Crop rotation has long been considered one of the simplest and most effective tools for managing weeds. In this paper, we demonstrate how crop rotations can be strategically arranged to harness a novel mechanism of weed suppression: weed-weed competition. Specifically, we consider how crop stacking, or increasing the number of consecutive plantings of a single crop within a rotation, can decrease the size of the weed seed bank, by forcing weeds to compete with each other in similar environments for longer periods of time, while still reaping the traditional benefits of crop rotation. Using an annual plant model, we investigate the theoretical effects of stacked crop rotations on weeds that have different life-history strategies and phenology. Our results show that when weeds compete within a season, stacking can reduce the weed seed bank compared to rotations without stacked crops. Although more research is needed to fully understand the effects of crop stacking on other aspects of the system, such as insect pests and diseases, our research suggests that crop stacking has the potential to improve weed suppression without additional inputs, and their associated costs and externalities. More generally, improving management by changing the temporal arrangement of disturbances is a novel, process-based approach that could likely be applied to other weed management practices, such as mowing and herbicide application, and which could involve mechanisms other than weed-weed competition. Leveraging this new application of existing ecological theory to improve weed management strategies holds great promise.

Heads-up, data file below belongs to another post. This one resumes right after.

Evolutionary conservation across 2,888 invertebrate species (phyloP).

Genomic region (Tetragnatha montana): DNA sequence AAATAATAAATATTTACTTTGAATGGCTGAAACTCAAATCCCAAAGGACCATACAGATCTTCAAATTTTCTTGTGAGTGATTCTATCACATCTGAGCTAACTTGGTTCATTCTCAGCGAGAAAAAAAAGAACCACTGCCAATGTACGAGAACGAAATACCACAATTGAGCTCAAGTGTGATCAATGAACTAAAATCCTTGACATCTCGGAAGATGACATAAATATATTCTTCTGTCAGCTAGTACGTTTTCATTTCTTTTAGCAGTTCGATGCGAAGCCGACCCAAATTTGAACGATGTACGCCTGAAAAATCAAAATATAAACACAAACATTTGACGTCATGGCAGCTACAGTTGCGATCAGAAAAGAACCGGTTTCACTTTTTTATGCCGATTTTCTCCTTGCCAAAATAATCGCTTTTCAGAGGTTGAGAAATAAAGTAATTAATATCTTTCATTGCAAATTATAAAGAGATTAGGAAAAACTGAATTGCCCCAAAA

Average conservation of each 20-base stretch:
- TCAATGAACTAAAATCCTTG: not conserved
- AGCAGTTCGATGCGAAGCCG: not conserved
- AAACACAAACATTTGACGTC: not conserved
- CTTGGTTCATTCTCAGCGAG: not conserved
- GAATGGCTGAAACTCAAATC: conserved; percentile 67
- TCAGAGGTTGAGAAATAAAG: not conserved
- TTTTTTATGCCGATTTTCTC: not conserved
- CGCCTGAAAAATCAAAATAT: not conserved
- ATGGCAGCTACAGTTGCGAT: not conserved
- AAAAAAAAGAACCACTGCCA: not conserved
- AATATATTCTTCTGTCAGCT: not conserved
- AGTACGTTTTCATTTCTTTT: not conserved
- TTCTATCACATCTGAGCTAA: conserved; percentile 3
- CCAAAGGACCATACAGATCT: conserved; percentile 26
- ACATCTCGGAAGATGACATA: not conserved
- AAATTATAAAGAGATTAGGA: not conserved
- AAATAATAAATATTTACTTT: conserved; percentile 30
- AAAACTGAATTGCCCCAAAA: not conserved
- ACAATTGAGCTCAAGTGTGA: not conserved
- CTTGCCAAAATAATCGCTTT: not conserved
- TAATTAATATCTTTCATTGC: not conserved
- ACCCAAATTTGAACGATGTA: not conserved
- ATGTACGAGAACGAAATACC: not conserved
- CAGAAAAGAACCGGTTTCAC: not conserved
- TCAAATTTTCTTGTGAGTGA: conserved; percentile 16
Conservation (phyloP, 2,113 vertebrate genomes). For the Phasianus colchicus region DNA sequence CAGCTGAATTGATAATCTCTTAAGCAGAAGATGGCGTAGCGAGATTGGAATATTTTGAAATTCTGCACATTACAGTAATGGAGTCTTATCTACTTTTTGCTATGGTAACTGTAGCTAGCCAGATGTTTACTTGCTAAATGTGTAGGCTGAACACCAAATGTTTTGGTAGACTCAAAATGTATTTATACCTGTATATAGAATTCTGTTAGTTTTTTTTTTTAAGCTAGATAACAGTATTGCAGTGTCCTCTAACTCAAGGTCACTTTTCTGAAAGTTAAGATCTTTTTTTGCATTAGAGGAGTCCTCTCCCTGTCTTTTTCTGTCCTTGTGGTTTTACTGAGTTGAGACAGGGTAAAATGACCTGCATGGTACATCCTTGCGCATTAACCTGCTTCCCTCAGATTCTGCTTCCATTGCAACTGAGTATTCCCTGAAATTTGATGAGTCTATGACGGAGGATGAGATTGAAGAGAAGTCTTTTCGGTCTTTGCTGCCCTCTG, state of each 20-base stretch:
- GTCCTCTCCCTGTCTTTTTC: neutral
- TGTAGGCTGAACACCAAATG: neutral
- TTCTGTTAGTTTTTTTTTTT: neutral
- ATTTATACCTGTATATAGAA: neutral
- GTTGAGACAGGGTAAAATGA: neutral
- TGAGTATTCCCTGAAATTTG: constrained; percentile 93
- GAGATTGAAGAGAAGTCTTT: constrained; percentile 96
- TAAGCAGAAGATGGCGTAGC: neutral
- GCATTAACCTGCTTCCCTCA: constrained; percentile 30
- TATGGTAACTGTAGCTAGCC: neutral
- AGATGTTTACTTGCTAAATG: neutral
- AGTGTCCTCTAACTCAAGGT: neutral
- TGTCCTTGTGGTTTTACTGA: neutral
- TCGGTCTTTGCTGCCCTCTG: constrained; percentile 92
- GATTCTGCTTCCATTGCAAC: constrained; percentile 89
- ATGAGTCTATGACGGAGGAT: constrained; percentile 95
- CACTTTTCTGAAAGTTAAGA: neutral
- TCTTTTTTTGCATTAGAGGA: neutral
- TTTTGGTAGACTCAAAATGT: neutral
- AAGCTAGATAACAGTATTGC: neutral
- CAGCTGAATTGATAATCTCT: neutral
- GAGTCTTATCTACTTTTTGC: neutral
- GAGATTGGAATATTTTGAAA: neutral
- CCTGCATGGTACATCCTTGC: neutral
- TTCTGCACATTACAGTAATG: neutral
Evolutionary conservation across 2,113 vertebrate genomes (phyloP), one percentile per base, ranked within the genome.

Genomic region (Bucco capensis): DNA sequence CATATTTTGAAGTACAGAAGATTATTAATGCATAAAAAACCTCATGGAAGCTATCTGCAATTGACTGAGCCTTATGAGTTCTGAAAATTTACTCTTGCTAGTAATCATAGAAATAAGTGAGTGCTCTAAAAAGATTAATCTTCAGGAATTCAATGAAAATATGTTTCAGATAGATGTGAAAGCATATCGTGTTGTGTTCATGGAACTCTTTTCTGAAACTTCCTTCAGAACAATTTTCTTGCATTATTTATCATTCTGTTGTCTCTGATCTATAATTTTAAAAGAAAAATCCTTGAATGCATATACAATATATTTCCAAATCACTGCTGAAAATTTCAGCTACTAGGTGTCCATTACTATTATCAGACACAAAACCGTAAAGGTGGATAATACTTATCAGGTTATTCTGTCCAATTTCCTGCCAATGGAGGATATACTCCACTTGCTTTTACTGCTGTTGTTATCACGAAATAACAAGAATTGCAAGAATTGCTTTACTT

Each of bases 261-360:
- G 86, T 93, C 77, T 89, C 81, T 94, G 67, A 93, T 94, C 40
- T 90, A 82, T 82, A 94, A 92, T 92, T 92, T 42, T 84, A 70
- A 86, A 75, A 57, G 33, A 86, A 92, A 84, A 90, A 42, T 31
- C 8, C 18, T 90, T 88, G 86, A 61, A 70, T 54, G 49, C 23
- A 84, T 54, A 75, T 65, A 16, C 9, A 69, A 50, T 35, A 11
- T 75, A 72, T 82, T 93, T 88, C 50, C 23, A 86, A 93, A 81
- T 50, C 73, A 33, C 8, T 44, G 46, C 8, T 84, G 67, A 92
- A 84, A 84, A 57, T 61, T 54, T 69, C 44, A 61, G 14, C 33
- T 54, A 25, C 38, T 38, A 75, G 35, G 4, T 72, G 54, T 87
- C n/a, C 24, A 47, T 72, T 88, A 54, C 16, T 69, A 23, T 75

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Vol. 62 • No. 1